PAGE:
The previous post talked about the issues with supporting Dependency Injection in WF4. The nature of Windows Workflow means that there is no true support for Dependency Injection. Using a custom extension and activity will allow for pulling in dependencies to a workflow while catering for the concerns outlined in the previous post. This series will refer to the dependency injection concept as dependency resolution because this technique is more aligned with the Service Locator pattern than Dependency Injection.
This first part will go through the design goals of the custom activity.
The custom activity will have the following characteristics:
- Operate as a scope type activity (like ForEach<T> or ParallelFor<T>)
- It can hold a single child activity
- Resolved instance is available to all child activities
- Resolved instance is strongly typed
- Support named resolutions
- Support persistence
- Dependency should only be resolved when they are referenced
- Dependency should be torn down when the activity completes
- Dependency should be torn down when the activity is persisted
- Dependency must be resolved against when referenced after the activity is resumed from a bookmark
- Provide adequate designer support for authoring the child activity
The biggest sticking point identified for dependency resolution in a workflow activity is how to deal with persistence. Using a Dependency Injection container as the mechanism for creating the dependency instance means that there can be no guarantee that the instance is serializable. An exception will be thrown by the workflow engine if a workflow contains a reference to an instance that is not serializable when the workflow is persisted.
There are several scenarios that this implementation needs to cater for regarding persistence.
- A workflow execution where an instance is resolved and used without any persistence
This scenario is reasonably simple. The instance will be resolved when it is referenced. It will be torn down by the Dependency Injection container (via the extension) when the activity completes.
- A workflow execution where instances are resolved and used before and after a bookmark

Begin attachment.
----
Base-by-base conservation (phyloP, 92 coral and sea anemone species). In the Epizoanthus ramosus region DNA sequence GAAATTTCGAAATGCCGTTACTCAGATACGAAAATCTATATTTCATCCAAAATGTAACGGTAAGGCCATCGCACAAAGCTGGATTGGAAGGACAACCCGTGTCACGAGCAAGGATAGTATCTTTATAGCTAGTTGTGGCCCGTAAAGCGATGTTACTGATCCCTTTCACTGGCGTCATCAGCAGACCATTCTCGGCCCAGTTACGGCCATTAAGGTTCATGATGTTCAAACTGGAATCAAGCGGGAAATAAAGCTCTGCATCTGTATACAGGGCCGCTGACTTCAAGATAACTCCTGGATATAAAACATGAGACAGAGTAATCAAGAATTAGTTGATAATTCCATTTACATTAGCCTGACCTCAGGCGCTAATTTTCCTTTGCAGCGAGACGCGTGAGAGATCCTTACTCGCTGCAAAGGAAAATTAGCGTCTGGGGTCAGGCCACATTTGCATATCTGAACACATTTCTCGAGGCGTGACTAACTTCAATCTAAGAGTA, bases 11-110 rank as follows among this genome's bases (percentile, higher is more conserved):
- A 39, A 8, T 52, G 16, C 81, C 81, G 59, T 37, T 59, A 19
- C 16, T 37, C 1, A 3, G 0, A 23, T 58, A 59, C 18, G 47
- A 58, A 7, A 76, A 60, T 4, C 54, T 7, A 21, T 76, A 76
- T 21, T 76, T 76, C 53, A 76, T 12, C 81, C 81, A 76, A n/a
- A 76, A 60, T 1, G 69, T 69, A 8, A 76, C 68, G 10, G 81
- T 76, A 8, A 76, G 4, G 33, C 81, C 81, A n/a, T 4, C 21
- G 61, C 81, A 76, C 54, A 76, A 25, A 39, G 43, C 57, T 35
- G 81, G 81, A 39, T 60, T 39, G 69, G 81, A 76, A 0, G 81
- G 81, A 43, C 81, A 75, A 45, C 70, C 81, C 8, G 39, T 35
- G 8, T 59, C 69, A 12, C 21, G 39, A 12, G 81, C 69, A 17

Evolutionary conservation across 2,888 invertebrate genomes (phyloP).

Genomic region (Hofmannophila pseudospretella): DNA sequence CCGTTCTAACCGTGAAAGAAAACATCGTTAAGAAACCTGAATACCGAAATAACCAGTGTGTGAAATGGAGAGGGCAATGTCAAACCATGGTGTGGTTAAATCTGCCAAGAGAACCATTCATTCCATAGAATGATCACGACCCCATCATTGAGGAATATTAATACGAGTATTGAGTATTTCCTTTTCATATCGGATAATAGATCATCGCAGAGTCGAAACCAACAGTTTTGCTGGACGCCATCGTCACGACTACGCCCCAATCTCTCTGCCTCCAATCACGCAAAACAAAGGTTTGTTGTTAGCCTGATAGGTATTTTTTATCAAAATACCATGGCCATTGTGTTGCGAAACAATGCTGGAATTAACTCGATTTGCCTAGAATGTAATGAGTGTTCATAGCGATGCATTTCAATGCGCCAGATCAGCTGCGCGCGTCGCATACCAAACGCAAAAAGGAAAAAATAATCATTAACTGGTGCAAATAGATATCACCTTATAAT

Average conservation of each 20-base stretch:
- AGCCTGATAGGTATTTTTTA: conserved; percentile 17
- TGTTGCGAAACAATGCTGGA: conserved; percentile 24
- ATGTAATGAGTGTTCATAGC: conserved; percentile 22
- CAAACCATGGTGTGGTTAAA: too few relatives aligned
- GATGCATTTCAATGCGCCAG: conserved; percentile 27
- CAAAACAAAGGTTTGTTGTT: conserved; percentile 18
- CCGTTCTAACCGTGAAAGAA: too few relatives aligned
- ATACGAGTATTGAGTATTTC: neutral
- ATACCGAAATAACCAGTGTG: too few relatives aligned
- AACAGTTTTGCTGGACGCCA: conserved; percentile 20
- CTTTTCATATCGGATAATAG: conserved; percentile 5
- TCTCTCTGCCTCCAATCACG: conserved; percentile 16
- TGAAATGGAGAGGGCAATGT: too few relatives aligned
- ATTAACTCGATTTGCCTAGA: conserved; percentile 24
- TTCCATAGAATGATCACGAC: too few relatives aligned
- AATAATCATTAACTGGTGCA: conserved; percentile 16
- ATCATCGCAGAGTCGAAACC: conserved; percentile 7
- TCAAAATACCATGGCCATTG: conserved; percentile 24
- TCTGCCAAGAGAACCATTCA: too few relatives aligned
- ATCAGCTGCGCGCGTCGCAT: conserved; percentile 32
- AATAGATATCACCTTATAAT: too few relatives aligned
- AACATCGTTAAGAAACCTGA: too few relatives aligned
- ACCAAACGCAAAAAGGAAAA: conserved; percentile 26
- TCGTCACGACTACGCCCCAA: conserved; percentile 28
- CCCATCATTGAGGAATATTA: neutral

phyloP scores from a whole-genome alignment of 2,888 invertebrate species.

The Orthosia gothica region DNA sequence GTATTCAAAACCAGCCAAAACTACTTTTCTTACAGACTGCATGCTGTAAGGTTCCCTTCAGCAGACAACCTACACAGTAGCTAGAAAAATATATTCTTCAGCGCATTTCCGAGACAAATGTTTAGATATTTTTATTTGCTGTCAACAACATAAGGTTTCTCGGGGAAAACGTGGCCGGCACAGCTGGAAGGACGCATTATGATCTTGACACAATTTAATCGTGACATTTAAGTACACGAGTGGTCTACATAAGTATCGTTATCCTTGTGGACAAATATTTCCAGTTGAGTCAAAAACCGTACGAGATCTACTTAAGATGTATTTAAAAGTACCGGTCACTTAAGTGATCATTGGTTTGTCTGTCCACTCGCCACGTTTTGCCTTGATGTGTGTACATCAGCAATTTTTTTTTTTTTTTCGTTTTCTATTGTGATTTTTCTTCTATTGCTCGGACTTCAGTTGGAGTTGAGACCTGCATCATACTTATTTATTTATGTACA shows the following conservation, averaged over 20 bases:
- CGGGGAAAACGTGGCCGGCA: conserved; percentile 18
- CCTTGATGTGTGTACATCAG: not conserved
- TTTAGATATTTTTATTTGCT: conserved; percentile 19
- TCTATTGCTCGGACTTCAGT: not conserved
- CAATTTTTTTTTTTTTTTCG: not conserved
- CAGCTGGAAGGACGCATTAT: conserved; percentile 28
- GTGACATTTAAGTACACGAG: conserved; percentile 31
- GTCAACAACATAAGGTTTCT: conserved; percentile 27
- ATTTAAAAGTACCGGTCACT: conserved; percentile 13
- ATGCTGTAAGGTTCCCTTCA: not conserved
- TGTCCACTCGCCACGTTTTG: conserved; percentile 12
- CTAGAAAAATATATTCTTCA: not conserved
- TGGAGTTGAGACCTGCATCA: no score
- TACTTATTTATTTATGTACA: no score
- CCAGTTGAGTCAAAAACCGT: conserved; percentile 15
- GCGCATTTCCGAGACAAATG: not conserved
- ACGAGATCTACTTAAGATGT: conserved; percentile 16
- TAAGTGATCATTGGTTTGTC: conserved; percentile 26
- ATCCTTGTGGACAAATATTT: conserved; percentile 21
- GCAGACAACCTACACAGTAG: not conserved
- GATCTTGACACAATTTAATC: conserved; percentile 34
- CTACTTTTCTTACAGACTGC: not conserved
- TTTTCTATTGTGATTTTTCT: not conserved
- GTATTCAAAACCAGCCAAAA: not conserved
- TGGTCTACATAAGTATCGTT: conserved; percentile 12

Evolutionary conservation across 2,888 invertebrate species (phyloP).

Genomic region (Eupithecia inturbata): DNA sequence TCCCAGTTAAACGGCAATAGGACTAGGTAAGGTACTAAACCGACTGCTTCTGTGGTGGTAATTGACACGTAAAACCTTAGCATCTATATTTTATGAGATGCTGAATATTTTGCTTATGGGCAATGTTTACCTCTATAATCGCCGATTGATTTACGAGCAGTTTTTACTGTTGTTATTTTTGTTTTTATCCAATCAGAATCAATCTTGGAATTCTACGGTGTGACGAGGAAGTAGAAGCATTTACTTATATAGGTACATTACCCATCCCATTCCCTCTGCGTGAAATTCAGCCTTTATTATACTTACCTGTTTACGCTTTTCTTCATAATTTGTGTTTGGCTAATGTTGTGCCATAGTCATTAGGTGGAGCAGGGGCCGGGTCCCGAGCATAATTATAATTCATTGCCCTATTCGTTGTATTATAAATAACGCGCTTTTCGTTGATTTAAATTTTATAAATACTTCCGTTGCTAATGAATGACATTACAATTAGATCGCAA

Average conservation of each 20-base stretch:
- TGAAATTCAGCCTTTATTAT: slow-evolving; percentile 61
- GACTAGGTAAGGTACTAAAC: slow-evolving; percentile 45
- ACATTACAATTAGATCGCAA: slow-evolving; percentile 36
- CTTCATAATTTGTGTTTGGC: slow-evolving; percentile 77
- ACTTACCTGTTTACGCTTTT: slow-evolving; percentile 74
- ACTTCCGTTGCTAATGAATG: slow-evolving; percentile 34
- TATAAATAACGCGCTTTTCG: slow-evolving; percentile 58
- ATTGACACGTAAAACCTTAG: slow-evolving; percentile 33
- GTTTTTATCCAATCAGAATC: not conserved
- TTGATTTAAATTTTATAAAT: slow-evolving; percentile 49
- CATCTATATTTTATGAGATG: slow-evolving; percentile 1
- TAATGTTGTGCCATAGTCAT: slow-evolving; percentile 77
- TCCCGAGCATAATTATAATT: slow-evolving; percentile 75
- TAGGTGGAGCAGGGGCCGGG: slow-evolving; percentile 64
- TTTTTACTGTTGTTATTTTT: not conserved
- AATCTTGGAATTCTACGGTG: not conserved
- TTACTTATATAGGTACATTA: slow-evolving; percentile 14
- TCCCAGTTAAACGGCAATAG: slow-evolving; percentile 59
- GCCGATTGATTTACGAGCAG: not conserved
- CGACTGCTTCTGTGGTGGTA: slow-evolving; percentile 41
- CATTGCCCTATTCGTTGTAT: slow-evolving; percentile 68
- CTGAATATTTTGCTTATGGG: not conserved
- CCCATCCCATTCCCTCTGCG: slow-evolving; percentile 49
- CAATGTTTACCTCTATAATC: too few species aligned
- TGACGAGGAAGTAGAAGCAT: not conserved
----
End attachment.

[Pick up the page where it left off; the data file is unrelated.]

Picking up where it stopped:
This scenario requires that the first resolved instance is torn down when the bookmark causes the workflow to persist. The second instance resolution needs to have enough information to create an instance after the workflow has been resumed from the bookmark. The activity then needs to ensure that the second instance is torn down when the activity completes.
- A workflow execution where an instance resolution scope surrounds a bookmark
As far as the implementation goes, this scenario is actually the same as the second. When the bookmark is resumed, there needs to be some information stored about the instance resolution so that the instance can be recreated again when it is referenced. This instance is then torn down when the activity completes.
The problems of persistence
The central issue with persistence of a dependency in WF is that the dependency instance may not be serializable. The support for persistence in this custom activity is a design issue more than an implementation issue. You may notice that the InvokeMethod activities in the above screenshots make a reference to an Instance property. This indicates how persistence is supported under the covers.
The answer to this problem is to persist the details of the resolution rather than the resolved instance itself. This means that we need to serialize the resolution type and the resolution name for each defined resolution in the workflow. Using a handler class will allow serialization of the resolution definition. It is this class that is provided to the child activity. This handler type specifically identifies that the actual resolved instance is not serializable. Using this handler type also provides the ability to resolve the instance only when it is requested.
The next post will go through the implementation of the handler and the extension classes.